In addition to Mrs. Maryam Rajavi, President-elect of the Iranian Resistance, other speakers to this conference were: Kim Campbell, former Prime Minister of Canada; Michèle Alliot-Marie, former French Minister of Defense, Foreign Affairs, Interior and Justice; Rita Süssmuth, former President of the Bundestag; Ingrid Betancourt, former presidential candidate in Colombia;Carmen Quintanilla, Chair of the Spanish Parliament Women’s Committee; Linda Chavez, former White House Director of Public Liaison; Edit Bauer, member of European Parliament; Els Demol, member of Belgian Parliament; the Italian delegation, including Gianna Gancia, Governor of Cuneo, and Elisabetta Zamparutti, former member of parliament; the delegation from Iceland, including Ragnheiður Ríkharðsdóttir, chairwoman of Iceland’s Independent party, and Ásta Ragnheiður Jóhannesdóttir, former speaker of the Parliament; Naayem Al-Ajaremeh, Chair of Jordanian Parliament Women's Committee; Najima Thay Thay, Rhozali, former Moroccan Minister; Aude de Thuin, founder of International Women’s Forum for Economy and Society;Dr Kiran BedifromIndia, Advisor to Un Secretary General; Anissa Boumedien, Lawyer and former Algerian First Lady; Meredith Bergman, former President of the Senate in New South Wales, Australia; Sara Chandler, Chair of the British Law Society's Human Rights Committee;Mariane Pearl, French journalist; Phumla Mandela, women’s rights activist in South Africa and daughter to late President of South Africa Nelson Mandela; Nontombi Naomi Tutu, human rights activist from South Africa; Dr. Kristian Snow, women's rights advocate; Zinat Mir-Hashemi, member of NCRI, Editor in Chief of Nabard-e-Khalq, and representatives of Iranian communities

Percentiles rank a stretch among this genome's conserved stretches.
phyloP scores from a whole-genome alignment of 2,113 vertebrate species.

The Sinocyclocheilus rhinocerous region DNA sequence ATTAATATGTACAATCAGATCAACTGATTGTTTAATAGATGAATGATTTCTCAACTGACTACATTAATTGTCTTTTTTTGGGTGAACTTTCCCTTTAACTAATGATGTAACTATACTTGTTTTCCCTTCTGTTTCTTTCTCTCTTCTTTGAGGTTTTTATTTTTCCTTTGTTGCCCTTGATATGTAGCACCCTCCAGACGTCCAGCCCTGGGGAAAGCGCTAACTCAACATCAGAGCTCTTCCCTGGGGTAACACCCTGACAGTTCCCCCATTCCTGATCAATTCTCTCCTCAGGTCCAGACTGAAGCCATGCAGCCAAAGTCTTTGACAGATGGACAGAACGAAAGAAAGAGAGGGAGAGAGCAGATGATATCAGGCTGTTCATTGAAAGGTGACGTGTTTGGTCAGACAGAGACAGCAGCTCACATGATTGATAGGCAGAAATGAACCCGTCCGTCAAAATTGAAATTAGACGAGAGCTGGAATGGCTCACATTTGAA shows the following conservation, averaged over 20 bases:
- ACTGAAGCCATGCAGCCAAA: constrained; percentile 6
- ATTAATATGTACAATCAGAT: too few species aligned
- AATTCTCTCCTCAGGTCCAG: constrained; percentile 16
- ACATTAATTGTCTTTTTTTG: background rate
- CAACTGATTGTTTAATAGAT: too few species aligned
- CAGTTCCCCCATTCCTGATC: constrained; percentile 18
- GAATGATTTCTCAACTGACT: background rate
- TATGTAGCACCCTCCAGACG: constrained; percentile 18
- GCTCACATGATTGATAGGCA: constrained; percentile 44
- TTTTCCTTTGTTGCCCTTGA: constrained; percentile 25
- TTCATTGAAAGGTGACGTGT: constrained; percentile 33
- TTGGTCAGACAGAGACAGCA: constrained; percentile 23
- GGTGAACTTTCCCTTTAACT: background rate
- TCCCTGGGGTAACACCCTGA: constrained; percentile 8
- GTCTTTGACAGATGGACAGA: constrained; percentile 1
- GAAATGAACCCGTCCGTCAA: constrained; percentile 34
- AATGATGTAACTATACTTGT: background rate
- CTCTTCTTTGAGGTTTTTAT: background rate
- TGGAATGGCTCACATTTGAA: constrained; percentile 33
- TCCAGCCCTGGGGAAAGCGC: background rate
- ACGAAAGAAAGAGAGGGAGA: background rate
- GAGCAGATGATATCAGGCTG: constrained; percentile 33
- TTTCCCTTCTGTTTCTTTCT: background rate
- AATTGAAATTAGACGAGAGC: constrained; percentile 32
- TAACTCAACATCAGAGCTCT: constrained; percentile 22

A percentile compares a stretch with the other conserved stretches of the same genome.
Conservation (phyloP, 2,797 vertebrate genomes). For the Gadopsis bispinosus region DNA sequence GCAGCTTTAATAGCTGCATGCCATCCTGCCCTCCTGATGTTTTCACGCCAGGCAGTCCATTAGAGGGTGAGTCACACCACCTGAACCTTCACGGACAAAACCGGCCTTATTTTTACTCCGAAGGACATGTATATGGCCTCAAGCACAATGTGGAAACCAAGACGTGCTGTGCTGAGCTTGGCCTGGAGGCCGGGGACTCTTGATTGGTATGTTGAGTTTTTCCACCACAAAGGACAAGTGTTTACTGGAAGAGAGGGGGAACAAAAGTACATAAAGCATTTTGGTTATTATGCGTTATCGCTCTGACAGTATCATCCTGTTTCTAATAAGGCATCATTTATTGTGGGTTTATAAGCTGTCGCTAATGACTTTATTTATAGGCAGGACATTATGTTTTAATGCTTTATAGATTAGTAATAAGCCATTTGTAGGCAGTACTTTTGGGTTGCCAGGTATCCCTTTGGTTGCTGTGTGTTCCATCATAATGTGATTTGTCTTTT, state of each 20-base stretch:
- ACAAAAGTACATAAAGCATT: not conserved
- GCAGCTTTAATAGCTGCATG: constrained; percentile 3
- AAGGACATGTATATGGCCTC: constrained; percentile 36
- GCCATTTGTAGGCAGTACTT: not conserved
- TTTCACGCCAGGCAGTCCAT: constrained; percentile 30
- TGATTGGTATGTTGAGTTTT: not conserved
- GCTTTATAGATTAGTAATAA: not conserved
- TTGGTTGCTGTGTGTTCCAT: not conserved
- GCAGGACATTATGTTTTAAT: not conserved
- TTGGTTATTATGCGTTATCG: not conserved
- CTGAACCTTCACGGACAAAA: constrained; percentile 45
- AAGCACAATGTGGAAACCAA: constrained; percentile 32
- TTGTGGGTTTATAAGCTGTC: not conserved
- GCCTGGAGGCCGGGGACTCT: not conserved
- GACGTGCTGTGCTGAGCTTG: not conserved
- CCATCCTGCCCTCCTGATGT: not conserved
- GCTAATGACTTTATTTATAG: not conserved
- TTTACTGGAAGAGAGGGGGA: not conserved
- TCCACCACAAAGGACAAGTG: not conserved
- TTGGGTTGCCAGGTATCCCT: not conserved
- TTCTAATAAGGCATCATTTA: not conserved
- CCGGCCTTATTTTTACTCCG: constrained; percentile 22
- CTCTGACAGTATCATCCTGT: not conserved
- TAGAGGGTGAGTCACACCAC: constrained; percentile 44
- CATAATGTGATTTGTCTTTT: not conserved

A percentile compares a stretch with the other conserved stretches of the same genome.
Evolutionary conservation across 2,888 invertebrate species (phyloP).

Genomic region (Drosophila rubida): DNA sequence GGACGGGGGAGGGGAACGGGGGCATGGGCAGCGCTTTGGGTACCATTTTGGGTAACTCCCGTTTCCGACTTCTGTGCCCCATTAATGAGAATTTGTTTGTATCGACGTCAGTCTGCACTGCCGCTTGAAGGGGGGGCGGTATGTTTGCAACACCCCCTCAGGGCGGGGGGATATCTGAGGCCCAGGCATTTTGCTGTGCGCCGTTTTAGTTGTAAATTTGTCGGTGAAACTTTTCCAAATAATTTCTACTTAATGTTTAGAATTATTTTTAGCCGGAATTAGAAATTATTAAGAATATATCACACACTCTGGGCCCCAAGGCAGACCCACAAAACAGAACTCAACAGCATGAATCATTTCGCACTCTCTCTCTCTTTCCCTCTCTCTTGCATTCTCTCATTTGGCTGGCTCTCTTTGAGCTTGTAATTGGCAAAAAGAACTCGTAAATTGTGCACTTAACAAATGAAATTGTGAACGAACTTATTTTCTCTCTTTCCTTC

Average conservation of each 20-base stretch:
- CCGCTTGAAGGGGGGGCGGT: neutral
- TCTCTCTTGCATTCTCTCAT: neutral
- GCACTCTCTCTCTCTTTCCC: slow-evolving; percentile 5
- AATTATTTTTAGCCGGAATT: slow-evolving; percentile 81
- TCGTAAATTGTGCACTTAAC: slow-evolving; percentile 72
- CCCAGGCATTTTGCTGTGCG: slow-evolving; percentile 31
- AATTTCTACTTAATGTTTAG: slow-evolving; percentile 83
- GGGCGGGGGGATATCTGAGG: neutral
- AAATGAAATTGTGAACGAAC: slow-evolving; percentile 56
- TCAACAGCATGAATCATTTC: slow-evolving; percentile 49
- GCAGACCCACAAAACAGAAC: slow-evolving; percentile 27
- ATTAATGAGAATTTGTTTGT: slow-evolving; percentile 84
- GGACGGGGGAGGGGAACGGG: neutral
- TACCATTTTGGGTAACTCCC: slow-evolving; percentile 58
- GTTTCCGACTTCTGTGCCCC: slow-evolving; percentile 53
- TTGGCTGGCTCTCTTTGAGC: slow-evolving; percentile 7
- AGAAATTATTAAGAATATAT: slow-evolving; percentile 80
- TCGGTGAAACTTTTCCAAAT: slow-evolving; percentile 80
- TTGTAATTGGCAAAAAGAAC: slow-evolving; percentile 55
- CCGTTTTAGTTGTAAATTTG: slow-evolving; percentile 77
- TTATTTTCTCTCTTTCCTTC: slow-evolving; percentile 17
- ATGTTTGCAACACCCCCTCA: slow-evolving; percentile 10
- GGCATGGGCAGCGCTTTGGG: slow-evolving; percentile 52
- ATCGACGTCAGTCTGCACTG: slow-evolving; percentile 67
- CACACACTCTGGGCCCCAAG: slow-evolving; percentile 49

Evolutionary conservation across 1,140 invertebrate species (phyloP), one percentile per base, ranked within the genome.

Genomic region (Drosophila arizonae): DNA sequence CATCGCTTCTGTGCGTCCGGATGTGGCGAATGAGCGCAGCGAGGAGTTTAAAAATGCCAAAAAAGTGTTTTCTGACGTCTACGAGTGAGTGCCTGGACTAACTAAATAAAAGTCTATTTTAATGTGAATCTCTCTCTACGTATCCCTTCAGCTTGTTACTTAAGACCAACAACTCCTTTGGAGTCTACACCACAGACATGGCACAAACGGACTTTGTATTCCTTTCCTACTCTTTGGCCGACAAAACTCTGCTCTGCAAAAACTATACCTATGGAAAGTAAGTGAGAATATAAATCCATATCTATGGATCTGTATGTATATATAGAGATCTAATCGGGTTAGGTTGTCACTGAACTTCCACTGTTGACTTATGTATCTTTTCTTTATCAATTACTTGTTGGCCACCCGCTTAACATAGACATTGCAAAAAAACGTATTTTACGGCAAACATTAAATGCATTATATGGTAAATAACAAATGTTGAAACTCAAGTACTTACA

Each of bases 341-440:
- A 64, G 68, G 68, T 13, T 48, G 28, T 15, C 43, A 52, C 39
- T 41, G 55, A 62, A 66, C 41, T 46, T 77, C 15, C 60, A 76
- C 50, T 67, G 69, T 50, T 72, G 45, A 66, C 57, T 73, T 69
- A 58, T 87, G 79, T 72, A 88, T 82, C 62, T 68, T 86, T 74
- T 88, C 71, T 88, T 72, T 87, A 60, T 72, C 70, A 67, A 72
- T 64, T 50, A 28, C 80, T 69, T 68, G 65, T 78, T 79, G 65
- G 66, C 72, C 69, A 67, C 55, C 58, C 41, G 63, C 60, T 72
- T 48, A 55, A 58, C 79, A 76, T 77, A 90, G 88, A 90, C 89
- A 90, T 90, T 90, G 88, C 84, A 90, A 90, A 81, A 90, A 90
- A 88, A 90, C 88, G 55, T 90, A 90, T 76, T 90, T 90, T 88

Niger State passes Sharia law that criminalises marriage to more than four wives
WorldStage Newsonline-- The Niger State House of Assembly has passed an executive bill seeking for the establishment of Sharia Penal Code for the state such that any man that professes Islam as religion and marry more than four wives could be imprisoned for three years with a fine.
The state government had sponsored the bill following its inability to prosecute the Bida based Octogenarian mega polygamist Islamic cleric, Alhaji Bello Muhammadu Masaba, who married 98 wives for lack of existing laws of the land.
Section 407 of the law which took effect from Wednesday 26th of February, 2014 provides for three years imprisonment with fine for anyone convicted for marrying more than four wives.